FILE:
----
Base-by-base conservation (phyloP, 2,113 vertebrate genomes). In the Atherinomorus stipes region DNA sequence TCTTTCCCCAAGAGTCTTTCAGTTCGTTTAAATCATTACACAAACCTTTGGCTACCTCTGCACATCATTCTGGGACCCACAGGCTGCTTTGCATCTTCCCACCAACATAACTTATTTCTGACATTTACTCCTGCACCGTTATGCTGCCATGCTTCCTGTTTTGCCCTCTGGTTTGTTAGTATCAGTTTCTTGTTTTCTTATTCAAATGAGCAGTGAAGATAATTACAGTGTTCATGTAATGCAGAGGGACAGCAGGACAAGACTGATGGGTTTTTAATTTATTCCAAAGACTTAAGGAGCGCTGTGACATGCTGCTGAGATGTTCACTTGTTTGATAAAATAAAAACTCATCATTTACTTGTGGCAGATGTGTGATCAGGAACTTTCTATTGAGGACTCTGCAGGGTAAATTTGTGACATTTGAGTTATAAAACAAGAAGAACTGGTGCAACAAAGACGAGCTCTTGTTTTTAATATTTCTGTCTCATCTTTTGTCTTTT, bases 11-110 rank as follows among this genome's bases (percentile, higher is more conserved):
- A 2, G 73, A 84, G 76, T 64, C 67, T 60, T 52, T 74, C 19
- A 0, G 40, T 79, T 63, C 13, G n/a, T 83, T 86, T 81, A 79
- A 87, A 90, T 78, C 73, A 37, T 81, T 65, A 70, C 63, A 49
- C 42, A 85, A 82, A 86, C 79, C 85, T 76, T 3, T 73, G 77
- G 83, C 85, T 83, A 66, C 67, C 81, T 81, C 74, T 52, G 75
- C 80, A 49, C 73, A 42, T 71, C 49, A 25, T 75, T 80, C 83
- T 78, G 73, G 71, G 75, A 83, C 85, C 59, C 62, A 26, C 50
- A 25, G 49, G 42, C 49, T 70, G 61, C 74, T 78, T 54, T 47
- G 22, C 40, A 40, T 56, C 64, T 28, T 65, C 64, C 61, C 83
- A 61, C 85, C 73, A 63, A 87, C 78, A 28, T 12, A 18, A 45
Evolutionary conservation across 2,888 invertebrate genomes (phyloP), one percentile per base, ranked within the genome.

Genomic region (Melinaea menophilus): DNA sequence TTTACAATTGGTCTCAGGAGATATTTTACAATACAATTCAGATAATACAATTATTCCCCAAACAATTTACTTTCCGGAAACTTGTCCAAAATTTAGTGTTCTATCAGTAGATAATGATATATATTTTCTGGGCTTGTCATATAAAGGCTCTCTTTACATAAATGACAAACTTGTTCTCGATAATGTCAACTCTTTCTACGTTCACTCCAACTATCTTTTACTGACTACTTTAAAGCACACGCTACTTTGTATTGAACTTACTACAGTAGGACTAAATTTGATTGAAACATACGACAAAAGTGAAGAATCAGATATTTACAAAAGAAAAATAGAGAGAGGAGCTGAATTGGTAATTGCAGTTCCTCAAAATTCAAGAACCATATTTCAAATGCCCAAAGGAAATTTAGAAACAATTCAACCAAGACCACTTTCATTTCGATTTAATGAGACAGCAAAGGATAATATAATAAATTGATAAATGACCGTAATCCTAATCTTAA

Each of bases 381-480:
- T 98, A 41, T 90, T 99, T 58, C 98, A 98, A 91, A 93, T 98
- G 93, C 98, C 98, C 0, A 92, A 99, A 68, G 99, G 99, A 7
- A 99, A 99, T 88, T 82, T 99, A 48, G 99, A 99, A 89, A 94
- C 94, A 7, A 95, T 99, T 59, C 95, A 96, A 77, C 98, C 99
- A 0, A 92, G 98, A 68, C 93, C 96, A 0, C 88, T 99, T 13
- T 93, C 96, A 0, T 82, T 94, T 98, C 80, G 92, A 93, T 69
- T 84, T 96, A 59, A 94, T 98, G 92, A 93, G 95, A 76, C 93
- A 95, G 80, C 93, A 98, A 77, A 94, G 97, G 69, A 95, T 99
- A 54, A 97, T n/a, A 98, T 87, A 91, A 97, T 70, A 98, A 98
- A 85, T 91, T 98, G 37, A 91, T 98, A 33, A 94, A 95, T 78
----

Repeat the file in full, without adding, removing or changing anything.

Base-by-base conservation (phyloP, 2,113 vertebrate genomes). In the Atherinomorus stipes region DNA sequence TCTTTCCCCAAGAGTCTTTCAGTTCGTTTAAATCATTACACAAACCTTTGGCTACCTCTGCACATCATTCTGGGACCCACAGGCTGCTTTGCATCTTCCCACCAACATAACTTATTTCTGACATTTACTCCTGCACCGTTATGCTGCCATGCTTCCTGTTTTGCCCTCTGGTTTGTTAGTATCAGTTTCTTGTTTTCTTATTCAAATGAGCAGTGAAGATAATTACAGTGTTCATGTAATGCAGAGGGACAGCAGGACAAGACTGATGGGTTTTTAATTTATTCCAAAGACTTAAGGAGCGCTGTGACATGCTGCTGAGATGTTCACTTGTTTGATAAAATAAAAACTCATCATTTACTTGTGGCAGATGTGTGATCAGGAACTTTCTATTGAGGACTCTGCAGGGTAAATTTGTGACATTTGAGTTATAAAACAAGAAGAACTGGTGCAACAAAGACGAGCTCTTGTTTTTAATATTTCTGTCTCATCTTTTGTCTTTT, bases 11-110 rank as follows among this genome's bases (percentile, higher is more conserved):
- A 2, G 73, A 84, G 76, T 64, C 67, T 60, T 52, T 74, C 19
- A 0, G 40, T 79, T 63, C 13, G n/a, T 83, T 86, T 81, A 79
- A 87, A 90, T 78, C 73, A 37, T 81, T 65, A 70, C 63, A 49
- C 42, A 85, A 82, A 86, C 79, C 85, T 76, T 3, T 73, G 77
- G 83, C 85, T 83, A 66, C 67, C 81, T 81, C 74, T 52, G 75
- C 80, A 49, C 73, A 42, T 71, C 49, A 25, T 75, T 80, C 83
- T 78, G 73, G 71, G 75, A 83, C 85, C 59, C 62, A 26, C 50
- A 25, G 49, G 42, C 49, T 70, G 61, C 74, T 78, T 54, T 47
- G 22, C 40, A 40, T 56, C 64, T 28, T 65, C 64, C 61, C 83
- A 61, C 85, C 73, A 63, A 87, C 78, A 28, T 12, A 18, A 45
Evolutionary conservation across 2,888 invertebrate genomes (phyloP), one percentile per base, ranked within the genome.

Genomic region (Melinaea menophilus): DNA sequence TTTACAATTGGTCTCAGGAGATATTTTACAATACAATTCAGATAATACAATTATTCCCCAAACAATTTACTTTCCGGAAACTTGTCCAAAATTTAGTGTTCTATCAGTAGATAATGATATATATTTTCTGGGCTTGTCATATAAAGGCTCTCTTTACATAAATGACAAACTTGTTCTCGATAATGTCAACTCTTTCTACGTTCACTCCAACTATCTTTTACTGACTACTTTAAAGCACACGCTACTTTGTATTGAACTTACTACAGTAGGACTAAATTTGATTGAAACATACGACAAAAGTGAAGAATCAGATATTTACAAAAGAAAAATAGAGAGAGGAGCTGAATTGGTAATTGCAGTTCCTCAAAATTCAAGAACCATATTTCAAATGCCCAAAGGAAATTTAGAAACAATTCAACCAAGACCACTTTCATTTCGATTTAATGAGACAGCAAAGGATAATATAATAAATTGATAAATGACCGTAATCCTAATCTTAA

Each of bases 381-480:
- T 98, A 41, T 90, T 99, T 58, C 98, A 98, A 91, A 93, T 98
- G 93, C 98, C 98, C 0, A 92, A 99, A 68, G 99, G 99, A 7
- A 99, A 99, T 88, T 82, T 99, A 48, G 99, A 99, A 89, A 94
- C 94, A 7, A 95, T 99, T 59, C 95, A 96, A 77, C 98, C 99
- A 0, A 92, G 98, A 68, C 93, C 96, A 0, C 88, T 99, T 13
- T 93, C 96, A 0, T 82, T 94, T 98, C 80, G 92, A 93, T 69
- T 84, T 96, A 59, A 94, T 98, G 92, A 93, G 95, A 76, C 93
- A 95, G 80, C 93, A 98, A 77, A 94, G 97, G 69, A 95, T 99
- A 54, A 97, T n/a, A 98, T 87, A 91, A 97, T 70, A 98, A 98
- A 85, T 91, T 98, G 37, A 91, T 98, A 33, A 94, A 95, T 78